I started off Friday afternoon walking to Foster Park. There weren’t many target birds left for me to get on the year there, and what few were possible (Orange-crowned Warbler, Gray-cheeked Thrush, Philadelphia Vireo) did not show up. I did have a nice hike, though. And the pleasant toot-toot-tooting of a Red-breasted Nuthatch was a new bird for me at the park, and tipped Foster’s eBird hotspot meter into the triple digits. It now has a green pin on the map instead of blue. That felt good!

Brown Creeper.JPG

Brown Creeper

A few of the regular winter birds were around, so I enjoyed them, like this Brown Creeper and its ace camouflage.


Ruby-crowned Kinglet

I dare you to name a bird that is more receptive to pishing and less wary of people than Ruby-crowned Kinglets. Go ahead. I’ll wait. Not possible, right?



This plump fellow was watching me with great disdain. I suspect he will disappear into his burrow for the winter pretty soon.

Clouded Sulphur.JPG

Clouded Sulphur

Leps will also become scarce soon. Better enjoy them while they’re still around.

American Red Squirrel.JPG

American Red Squirrel

A surprising entry from Team Mammal was this American Red Squirrel. I heard a weird alarm call that I didn’t recognize, and thinking it could be some unexpected bird or an infrequently-used cry to betray the presence of a raptor, I spent some time looking for it. This tiny rodent was the culprit. I was not disappointed, though, since I have only seen one in the park one or two other times. These squirrels are not nearly as common as the utterly abundant Fox Squirrel or even the less often encountered Eastern Gray Squirrel, and this one was pretty far away from the evergreens I thought they preferred.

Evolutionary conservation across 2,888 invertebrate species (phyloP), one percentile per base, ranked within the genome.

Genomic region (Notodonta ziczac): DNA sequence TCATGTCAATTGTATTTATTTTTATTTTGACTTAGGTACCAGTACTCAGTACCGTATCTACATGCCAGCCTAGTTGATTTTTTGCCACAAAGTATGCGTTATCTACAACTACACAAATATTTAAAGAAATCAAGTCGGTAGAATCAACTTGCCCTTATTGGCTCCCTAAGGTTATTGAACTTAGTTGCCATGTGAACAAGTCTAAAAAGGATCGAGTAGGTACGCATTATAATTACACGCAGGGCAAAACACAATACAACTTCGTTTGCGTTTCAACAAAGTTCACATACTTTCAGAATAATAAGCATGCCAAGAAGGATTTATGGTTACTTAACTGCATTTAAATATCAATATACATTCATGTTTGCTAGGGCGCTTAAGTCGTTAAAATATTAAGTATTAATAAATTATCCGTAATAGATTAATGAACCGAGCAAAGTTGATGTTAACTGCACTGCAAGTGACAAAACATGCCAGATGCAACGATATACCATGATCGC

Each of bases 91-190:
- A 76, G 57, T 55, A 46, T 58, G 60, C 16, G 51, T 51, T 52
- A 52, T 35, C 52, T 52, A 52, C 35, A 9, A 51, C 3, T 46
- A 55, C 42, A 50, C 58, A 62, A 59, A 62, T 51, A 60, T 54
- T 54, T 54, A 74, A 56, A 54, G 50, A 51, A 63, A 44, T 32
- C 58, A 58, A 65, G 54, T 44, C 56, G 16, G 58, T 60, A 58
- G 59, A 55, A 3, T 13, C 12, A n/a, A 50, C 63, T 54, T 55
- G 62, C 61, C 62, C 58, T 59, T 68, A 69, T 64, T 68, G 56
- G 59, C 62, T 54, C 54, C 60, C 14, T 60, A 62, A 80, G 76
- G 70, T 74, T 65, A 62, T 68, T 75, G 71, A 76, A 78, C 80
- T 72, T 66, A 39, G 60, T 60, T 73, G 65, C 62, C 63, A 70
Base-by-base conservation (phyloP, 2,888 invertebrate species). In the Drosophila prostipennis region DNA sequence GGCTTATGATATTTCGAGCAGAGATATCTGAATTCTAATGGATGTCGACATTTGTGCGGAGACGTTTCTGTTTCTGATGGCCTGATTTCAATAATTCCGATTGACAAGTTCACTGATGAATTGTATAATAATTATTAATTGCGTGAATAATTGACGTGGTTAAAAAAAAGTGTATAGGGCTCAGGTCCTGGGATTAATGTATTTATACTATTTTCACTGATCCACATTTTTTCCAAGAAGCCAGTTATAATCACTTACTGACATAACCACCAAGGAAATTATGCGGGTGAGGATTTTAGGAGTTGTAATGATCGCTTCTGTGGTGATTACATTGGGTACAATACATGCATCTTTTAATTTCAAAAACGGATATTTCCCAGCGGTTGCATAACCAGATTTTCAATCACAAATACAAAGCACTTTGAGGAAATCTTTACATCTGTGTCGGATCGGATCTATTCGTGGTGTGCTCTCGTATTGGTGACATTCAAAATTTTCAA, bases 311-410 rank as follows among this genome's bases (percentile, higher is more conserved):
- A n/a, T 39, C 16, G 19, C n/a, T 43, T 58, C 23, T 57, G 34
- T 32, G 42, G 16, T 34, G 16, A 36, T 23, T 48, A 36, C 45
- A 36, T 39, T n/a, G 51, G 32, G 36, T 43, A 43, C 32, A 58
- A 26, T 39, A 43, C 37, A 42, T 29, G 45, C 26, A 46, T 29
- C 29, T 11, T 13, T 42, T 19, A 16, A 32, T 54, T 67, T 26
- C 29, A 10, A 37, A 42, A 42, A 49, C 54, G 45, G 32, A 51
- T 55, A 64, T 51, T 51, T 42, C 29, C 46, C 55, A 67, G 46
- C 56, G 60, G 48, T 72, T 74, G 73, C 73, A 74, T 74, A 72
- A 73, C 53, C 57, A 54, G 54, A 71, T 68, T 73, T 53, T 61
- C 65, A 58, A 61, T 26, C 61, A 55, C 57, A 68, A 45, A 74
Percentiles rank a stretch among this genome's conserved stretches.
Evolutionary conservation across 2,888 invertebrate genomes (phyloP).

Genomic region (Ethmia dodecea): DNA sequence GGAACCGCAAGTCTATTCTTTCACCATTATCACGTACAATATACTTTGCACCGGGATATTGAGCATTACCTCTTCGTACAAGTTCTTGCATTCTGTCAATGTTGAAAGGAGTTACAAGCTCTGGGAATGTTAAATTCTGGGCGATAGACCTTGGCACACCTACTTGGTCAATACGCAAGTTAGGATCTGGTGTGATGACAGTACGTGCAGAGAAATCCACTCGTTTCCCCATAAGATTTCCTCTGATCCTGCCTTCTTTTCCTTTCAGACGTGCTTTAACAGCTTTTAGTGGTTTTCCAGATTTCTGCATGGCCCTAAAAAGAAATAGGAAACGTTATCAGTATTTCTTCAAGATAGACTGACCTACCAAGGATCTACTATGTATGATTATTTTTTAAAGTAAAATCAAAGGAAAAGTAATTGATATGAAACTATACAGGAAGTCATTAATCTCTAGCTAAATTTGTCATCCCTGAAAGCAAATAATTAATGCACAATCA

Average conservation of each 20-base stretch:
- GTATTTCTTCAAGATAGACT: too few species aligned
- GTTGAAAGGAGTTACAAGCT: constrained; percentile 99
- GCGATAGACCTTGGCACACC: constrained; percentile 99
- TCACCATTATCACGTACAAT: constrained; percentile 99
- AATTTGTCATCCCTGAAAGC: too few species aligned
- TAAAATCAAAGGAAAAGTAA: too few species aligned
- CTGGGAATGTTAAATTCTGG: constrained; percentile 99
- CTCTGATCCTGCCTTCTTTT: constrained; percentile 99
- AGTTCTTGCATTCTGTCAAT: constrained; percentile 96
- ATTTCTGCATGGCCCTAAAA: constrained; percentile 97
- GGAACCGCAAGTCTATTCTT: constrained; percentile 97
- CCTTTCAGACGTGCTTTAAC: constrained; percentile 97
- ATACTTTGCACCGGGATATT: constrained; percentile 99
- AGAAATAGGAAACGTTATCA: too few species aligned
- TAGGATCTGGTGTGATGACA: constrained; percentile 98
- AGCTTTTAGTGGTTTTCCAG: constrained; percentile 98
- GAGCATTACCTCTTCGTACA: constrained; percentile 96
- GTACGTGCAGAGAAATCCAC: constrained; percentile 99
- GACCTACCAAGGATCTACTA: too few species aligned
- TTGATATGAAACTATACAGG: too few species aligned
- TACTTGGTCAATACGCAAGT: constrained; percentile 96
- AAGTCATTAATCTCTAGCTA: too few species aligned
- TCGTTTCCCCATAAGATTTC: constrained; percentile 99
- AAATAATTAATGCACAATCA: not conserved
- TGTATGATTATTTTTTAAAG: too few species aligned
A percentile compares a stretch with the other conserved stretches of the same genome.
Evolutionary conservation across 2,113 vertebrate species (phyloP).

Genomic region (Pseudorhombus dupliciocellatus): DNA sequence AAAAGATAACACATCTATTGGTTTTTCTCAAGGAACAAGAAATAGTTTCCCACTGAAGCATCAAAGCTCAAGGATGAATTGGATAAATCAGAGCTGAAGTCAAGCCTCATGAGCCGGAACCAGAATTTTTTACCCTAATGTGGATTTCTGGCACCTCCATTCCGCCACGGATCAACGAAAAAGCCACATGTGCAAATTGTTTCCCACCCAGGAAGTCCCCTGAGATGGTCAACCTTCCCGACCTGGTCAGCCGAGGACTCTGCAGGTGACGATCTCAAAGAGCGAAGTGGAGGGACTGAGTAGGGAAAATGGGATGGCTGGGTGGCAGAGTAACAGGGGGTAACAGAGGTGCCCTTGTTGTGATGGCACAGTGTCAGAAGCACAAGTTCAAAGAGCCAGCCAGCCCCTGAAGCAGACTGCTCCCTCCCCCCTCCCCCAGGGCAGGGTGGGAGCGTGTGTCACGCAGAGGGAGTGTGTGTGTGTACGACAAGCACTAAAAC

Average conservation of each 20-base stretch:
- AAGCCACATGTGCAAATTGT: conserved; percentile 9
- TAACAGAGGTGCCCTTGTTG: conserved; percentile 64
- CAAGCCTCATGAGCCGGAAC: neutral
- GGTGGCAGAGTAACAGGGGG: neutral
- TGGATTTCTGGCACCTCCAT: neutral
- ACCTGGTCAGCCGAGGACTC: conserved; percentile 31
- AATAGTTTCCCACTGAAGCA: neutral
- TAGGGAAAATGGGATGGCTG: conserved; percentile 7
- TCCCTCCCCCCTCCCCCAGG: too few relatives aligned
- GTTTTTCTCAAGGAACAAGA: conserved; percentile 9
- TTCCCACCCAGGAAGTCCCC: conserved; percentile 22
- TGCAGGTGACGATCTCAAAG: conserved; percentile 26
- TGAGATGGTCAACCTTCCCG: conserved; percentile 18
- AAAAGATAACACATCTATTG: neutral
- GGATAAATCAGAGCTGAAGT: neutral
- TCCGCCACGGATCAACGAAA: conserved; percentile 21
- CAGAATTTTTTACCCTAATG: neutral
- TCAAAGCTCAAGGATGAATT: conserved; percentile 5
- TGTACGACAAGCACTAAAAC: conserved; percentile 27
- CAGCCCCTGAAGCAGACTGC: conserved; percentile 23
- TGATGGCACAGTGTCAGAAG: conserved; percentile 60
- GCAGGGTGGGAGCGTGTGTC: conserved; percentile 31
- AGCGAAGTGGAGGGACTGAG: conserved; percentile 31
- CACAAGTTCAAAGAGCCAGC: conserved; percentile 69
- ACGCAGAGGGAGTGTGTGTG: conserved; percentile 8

The next afternoon I rode out in beautiful sunshine but nasty headwind to make it to Eagle Marsh. I failed spectacularly at getting all of the regular shorebirds earlier in the spring and fall, so I had quite a bit of lost time to make up. The overtime period was much needed.

Dowitcher 1.JPG

Long-billed Dowitcher

Hoping for an easy pick-up of Semipalmated Sandpiper (which I missed and will probably end the year without. Ugh. Really?), I instead bumbled into a much less expected sight: Long-billed Dowitcher. I managed a distant, blurry photo for the split second it actually had its bill out of the water so that its ridiculous length is evident. Further examination of my photos show that there were actually two birds, which I missed entirely in the field. This is a life bird for me, and green bird #140 this year. Greater Yellowlegs was also around for #141 and it saved me from another embarrassing shorebird miss.

I am now beyond my total from last year’s motorless challenge, and only 9 birds away from a nice, round 150. Opportunities to add anything more to this list will be few and far between, but with some strategy I think it is still attainable. My most likely options that are still on the table are: Dunlin, Wilson’s Snipe, Purple Finch, Northern Pintail, American Black Duck, White-crowned Sparrow, Black-capped Chickadee, Herring Gull, Common Loon, and Lapland Longspur. But I will take anything that the birding gods throw at me, especially since this is supposed to be a good year for some of the less common winter finches…

Business Casual Birding

My new job has me frequently traversing the state and going into small communities in far-flung Indiana counties. Yesterday, I had to attend a town council meeting in an incredibly rural area whose entire county has less people living in it than my neighborhood. But few people generally means more birds. So I took the opportunity to go to the nearby Pine Creek Game Bird Habitat, which was only 20 minutes out of my way, even on gravel roads.

Pine Creek

Pine Creek

Pine Creek is in the heart of windmill country. Don Quixote would quickly meet his match here. Being totally surrounded by these enormous, silent, and spinning monoliths is kind of creepy. But the birding was superb, even if I was dressed to do business. It doesn’t hurt if you have some dirt on your shoes in these salt-of-the-earth farm towns.

Killdeer Klaxon

Killdeer Klaxon